Blockchain & Cryptocurrency , Cryptocurrency Fraud , Fraud Management & Cybercrime

Cryptohack Roundup: FTX Paid Off Whistleblowers

Also: Guilty Pleas - Lots of Them
Cryptohack Roundup: FTX Paid Off Whistleblowers
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Every week, Information Security Media Group rounds up cybersecurity incidents in digital assets. This week, FTX paid $25 million to whistleblowers, former FTX co-CEO Ryan Salame was sentenced, guilty pleas were entered in the cases of a $47 million embezzlement, a $37 million theft and a $9.5 million fraud, and a woman was sentenced in a $10.4 million money laundering case.

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FTX Pays $25M to Whistleblowers

Cryptocurrency exchange FTX paid more than $25 million to six unnamed whistleblowers before its collapse, according to a report from outside examiner Robert Cleary. One whistleblower, an executive at FTX.US, said that the FTX Group misled regulators and investors and lacked proper corporate structure. After expressing concerns to then-CEO Sam Bankman-Fried and other executives, this whistleblower was advised to retract their statements. They resigned in September 2022 and received a settlement of over $16 million.

U.S. Bankruptcy Court Judge John Dorsey appointed Cleary to the position after an appeals court ruled in January that FTX had to be investigated by an independent examiner.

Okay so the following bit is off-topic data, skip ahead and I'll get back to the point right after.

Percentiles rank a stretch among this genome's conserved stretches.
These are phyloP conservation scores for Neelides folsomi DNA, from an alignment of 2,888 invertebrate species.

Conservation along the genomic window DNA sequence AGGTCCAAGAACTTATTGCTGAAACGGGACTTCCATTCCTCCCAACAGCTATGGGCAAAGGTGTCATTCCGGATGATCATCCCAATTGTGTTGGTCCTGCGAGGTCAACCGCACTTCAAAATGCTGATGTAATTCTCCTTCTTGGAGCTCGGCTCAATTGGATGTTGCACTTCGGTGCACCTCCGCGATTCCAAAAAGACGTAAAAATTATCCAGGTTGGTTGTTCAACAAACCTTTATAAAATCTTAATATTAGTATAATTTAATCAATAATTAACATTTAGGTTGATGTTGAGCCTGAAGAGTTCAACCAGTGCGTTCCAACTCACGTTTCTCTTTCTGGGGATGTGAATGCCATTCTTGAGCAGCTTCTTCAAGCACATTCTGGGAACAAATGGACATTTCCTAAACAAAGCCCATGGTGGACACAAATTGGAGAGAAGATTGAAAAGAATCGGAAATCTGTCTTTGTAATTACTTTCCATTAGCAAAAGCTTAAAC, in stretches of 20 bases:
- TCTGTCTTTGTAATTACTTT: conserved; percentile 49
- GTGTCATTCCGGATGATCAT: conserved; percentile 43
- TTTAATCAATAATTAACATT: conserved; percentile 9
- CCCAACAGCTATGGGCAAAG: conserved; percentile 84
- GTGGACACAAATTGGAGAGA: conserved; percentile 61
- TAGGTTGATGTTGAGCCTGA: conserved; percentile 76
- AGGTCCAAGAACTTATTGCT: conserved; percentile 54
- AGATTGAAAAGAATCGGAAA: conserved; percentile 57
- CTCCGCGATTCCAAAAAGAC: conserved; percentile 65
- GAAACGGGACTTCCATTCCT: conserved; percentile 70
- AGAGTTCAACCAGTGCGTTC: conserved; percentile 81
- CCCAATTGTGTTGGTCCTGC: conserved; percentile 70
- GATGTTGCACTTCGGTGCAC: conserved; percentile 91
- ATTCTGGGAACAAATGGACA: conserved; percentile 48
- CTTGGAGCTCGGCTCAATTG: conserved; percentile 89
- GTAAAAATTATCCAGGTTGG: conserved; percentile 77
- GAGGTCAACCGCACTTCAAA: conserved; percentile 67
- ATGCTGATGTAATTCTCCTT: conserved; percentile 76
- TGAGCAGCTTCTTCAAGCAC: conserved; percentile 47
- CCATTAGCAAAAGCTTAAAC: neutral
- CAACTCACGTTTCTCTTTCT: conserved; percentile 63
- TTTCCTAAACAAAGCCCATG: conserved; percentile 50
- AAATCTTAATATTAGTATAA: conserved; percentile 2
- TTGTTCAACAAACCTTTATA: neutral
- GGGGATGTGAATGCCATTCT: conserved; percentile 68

Another whistleblower who accused FTX of market manipulation and insider trading settled for $1.8 million after spending less than two months at FTX.US receiving a $200,000 salary. A third whistleblower, who alleged market manipulation, received a $200,000 settlement. The examiner's report shows that the FTX Group lacked a complete list of employees at the time of bankruptcy and that many resignations occurred informally.

FTX collapsed in November 2022 and a year later, Sam Bankman-Fried was convicted of defrauding FTX's stakeholders and sentenced to 25 years in prison. He is currently located at FCI Lewisburg, a medium security federal prison in Pennsylvania.

FTX's Ryan Salame Is Sentenced

A federal judge sentenced former FTX executive Ryan Salame to more than seven years in prison for his role in the collapse of the cryptocurrency exchange. Salame, 30, who served as co-CEO of FTX Digital Markets, pleaded guilty last year to making illegal U.S. campaign contributions and operating an unlicensed money-transmitting business. Judge Lewis A. Kaplan imposed a sentence of seven and a half years, exceeding the five to seven years prosecutors recommended.

Salame did not testify against FTX founder Sam Bankman-Fried but cooperated by providing documents that aided prosecutors. He was a conduit for illegal campaign contributions made by Bankman-Fried targeted at both political parties to influence U.S. cryptocurrency policy. Kaplan criticized Salame for withdrawing $5 million in cryptocurrency from FTX as it was failing, saying that he prioritized his own interests over those of the customers.